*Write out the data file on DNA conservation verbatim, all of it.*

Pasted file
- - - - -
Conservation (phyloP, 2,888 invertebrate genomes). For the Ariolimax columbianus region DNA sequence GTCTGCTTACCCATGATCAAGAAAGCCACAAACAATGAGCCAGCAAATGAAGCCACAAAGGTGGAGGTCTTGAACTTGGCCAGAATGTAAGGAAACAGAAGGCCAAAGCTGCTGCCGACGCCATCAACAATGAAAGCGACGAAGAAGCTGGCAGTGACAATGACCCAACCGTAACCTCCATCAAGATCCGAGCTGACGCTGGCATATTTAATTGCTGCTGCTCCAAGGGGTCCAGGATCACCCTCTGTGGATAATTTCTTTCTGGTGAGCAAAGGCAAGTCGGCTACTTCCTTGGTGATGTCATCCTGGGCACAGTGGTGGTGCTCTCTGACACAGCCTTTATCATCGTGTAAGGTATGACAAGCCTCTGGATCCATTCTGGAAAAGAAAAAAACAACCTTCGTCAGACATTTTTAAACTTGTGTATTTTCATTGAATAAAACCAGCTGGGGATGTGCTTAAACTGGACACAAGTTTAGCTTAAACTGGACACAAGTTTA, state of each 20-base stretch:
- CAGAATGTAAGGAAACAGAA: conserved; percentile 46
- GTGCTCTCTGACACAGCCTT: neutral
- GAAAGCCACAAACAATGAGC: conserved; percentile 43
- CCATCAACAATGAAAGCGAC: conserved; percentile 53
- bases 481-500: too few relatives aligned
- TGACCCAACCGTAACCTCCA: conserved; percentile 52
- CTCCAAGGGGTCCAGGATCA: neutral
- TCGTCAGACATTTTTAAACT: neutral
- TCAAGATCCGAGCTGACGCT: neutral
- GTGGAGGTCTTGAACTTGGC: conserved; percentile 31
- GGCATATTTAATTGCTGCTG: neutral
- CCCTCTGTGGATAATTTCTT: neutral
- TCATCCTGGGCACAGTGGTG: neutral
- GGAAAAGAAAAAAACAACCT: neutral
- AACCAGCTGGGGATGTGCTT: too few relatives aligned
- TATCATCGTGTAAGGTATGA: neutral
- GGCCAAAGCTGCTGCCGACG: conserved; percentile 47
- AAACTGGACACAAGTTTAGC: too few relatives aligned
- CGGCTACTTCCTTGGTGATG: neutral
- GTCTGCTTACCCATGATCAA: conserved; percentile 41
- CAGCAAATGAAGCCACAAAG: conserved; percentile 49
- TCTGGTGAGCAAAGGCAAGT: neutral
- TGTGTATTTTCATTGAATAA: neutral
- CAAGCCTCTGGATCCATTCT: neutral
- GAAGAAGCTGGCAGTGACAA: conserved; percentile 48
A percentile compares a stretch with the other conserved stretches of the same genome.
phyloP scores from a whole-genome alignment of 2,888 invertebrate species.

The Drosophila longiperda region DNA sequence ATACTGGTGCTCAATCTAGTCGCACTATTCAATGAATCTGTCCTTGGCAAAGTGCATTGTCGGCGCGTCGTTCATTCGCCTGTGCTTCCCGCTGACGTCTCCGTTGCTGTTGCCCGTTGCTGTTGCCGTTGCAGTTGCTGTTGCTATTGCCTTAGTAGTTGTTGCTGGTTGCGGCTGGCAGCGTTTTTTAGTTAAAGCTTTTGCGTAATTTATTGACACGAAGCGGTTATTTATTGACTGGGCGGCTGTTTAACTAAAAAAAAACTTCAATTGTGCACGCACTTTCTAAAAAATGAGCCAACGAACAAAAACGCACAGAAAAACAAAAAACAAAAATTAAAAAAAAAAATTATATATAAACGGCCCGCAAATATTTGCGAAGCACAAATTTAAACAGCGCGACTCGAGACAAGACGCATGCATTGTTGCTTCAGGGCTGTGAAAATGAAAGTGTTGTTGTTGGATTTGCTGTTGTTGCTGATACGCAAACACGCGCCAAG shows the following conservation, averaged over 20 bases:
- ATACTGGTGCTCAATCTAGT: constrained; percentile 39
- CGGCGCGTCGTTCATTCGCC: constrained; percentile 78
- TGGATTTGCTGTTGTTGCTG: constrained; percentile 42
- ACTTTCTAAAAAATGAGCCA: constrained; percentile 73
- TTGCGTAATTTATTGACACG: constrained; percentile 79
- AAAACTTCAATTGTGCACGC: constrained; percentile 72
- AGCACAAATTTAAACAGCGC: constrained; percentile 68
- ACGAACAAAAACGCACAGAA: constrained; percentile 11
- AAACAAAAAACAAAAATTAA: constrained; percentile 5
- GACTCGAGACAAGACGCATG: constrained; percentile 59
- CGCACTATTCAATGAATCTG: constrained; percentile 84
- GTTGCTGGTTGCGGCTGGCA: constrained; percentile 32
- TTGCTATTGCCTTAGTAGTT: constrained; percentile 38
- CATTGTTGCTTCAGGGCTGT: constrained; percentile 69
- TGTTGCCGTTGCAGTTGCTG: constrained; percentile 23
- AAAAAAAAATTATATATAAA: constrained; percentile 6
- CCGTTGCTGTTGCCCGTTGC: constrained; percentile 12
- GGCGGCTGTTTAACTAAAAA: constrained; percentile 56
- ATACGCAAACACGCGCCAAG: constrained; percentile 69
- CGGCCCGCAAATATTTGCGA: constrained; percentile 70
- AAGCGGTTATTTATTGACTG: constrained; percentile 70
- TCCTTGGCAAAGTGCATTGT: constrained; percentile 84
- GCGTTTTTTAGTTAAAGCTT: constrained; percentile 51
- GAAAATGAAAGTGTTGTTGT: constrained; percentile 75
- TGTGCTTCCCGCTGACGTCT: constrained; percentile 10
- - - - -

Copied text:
Conservation (phyloP, 2,888 invertebrate genomes). For the Ariolimax columbianus region DNA sequence GTCTGCTTACCCATGATCAAGAAAGCCACAAACAATGAGCCAGCAAATGAAGCCACAAAGGTGGAGGTCTTGAACTTGGCCAGAATGTAAGGAAACAGAAGGCCAAAGCTGCTGCCGACGCCATCAACAATGAAAGCGACGAAGAAGCTGGCAGTGACAATGACCCAACCGTAACCTCCATCAAGATCCGAGCTGACGCTGGCATATTTAATTGCTGCTGCTCCAAGGGGTCCAGGATCACCCTCTGTGGATAATTTCTTTCTGGTGAGCAAAGGCAAGTCGGCTACTTCCTTGGTGATGTCATCCTGGGCACAGTGGTGGTGCTCTCTGACACAGCCTTTATCATCGTGTAAGGTATGACAAGCCTCTGGATCCATTCTGGAAAAGAAAAAAACAACCTTCGTCAGACATTTTTAAACTTGTGTATTTTCATTGAATAAAACCAGCTGGGGATGTGCTTAAACTGGACACAAGTTTAGCTTAAACTGGACACAAGTTTA, state of each 20-base stretch:
- CAGAATGTAAGGAAACAGAA: conserved; percentile 46
- GTGCTCTCTGACACAGCCTT: neutral
- GAAAGCCACAAACAATGAGC: conserved; percentile 43
- CCATCAACAATGAAAGCGAC: conserved; percentile 53
- bases 481-500: too few relatives aligned
- TGACCCAACCGTAACCTCCA: conserved; percentile 52
- CTCCAAGGGGTCCAGGATCA: neutral
- TCGTCAGACATTTTTAAACT: neutral
- TCAAGATCCGAGCTGACGCT: neutral
- GTGGAGGTCTTGAACTTGGC: conserved; percentile 31
- GGCATATTTAATTGCTGCTG: neutral
- CCCTCTGTGGATAATTTCTT: neutral
- TCATCCTGGGCACAGTGGTG: neutral
- GGAAAAGAAAAAAACAACCT: neutral
- AACCAGCTGGGGATGTGCTT: too few relatives aligned
- TATCATCGTGTAAGGTATGA: neutral
- GGCCAAAGCTGCTGCCGACG: conserved; percentile 47
- AAACTGGACACAAGTTTAGC: too few relatives aligned
- CGGCTACTTCCTTGGTGATG: neutral
- GTCTGCTTACCCATGATCAA: conserved; percentile 41
- CAGCAAATGAAGCCACAAAG: conserved; percentile 49
- TCTGGTGAGCAAAGGCAAGT: neutral
- TGTGTATTTTCATTGAATAA: neutral
- CAAGCCTCTGGATCCATTCT: neutral
- GAAGAAGCTGGCAGTGACAA: conserved; percentile 48
A percentile compares a stretch with the other conserved stretches of the same genome.
phyloP scores from a whole-genome alignment of 2,888 invertebrate species.

The Drosophila longiperda region DNA sequence ATACTGGTGCTCAATCTAGTCGCACTATTCAATGAATCTGTCCTTGGCAAAGTGCATTGTCGGCGCGTCGTTCATTCGCCTGTGCTTCCCGCTGACGTCTCCGTTGCTGTTGCCCGTTGCTGTTGCCGTTGCAGTTGCTGTTGCTATTGCCTTAGTAGTTGTTGCTGGTTGCGGCTGGCAGCGTTTTTTAGTTAAAGCTTTTGCGTAATTTATTGACACGAAGCGGTTATTTATTGACTGGGCGGCTGTTTAACTAAAAAAAAACTTCAATTGTGCACGCACTTTCTAAAAAATGAGCCAACGAACAAAAACGCACAGAAAAACAAAAAACAAAAATTAAAAAAAAAAATTATATATAAACGGCCCGCAAATATTTGCGAAGCACAAATTTAAACAGCGCGACTCGAGACAAGACGCATGCATTGTTGCTTCAGGGCTGTGAAAATGAAAGTGTTGTTGTTGGATTTGCTGTTGTTGCTGATACGCAAACACGCGCCAAG shows the following conservation, averaged over 20 bases:
- ATACTGGTGCTCAATCTAGT: constrained; percentile 39
- CGGCGCGTCGTTCATTCGCC: constrained; percentile 78
- TGGATTTGCTGTTGTTGCTG: constrained; percentile 42
- ACTTTCTAAAAAATGAGCCA: constrained; percentile 73
- TTGCGTAATTTATTGACACG: constrained; percentile 79
- AAAACTTCAATTGTGCACGC: constrained; percentile 72
- AGCACAAATTTAAACAGCGC: constrained; percentile 68
- ACGAACAAAAACGCACAGAA: constrained; percentile 11
- AAACAAAAAACAAAAATTAA: constrained; percentile 5
- GACTCGAGACAAGACGCATG: constrained; percentile 59
- CGCACTATTCAATGAATCTG: constrained; percentile 84
- GTTGCTGGTTGCGGCTGGCA: constrained; percentile 32
- TTGCTATTGCCTTAGTAGTT: constrained; percentile 38
- CATTGTTGCTTCAGGGCTGT: constrained; percentile 69
- TGTTGCCGTTGCAGTTGCTG: constrained; percentile 23
- AAAAAAAAATTATATATAAA: constrained; percentile 6
- CCGTTGCTGTTGCCCGTTGC: constrained; percentile 12
- GGCGGCTGTTTAACTAAAAA: constrained; percentile 56
- ATACGCAAACACGCGCCAAG: constrained; percentile 69
- CGGCCCGCAAATATTTGCGA: constrained; percentile 70
- AAGCGGTTATTTATTGACTG: constrained; percentile 70
- TCCTTGGCAAAGTGCATTGT: constrained; percentile 84
- GCGTTTTTTAGTTAAAGCTT: constrained; percentile 51
- GAAAATGAAAGTGTTGTTGT: constrained; percentile 75
- TGTGCTTCCCGCTGACGTCT: constrained; percentile 10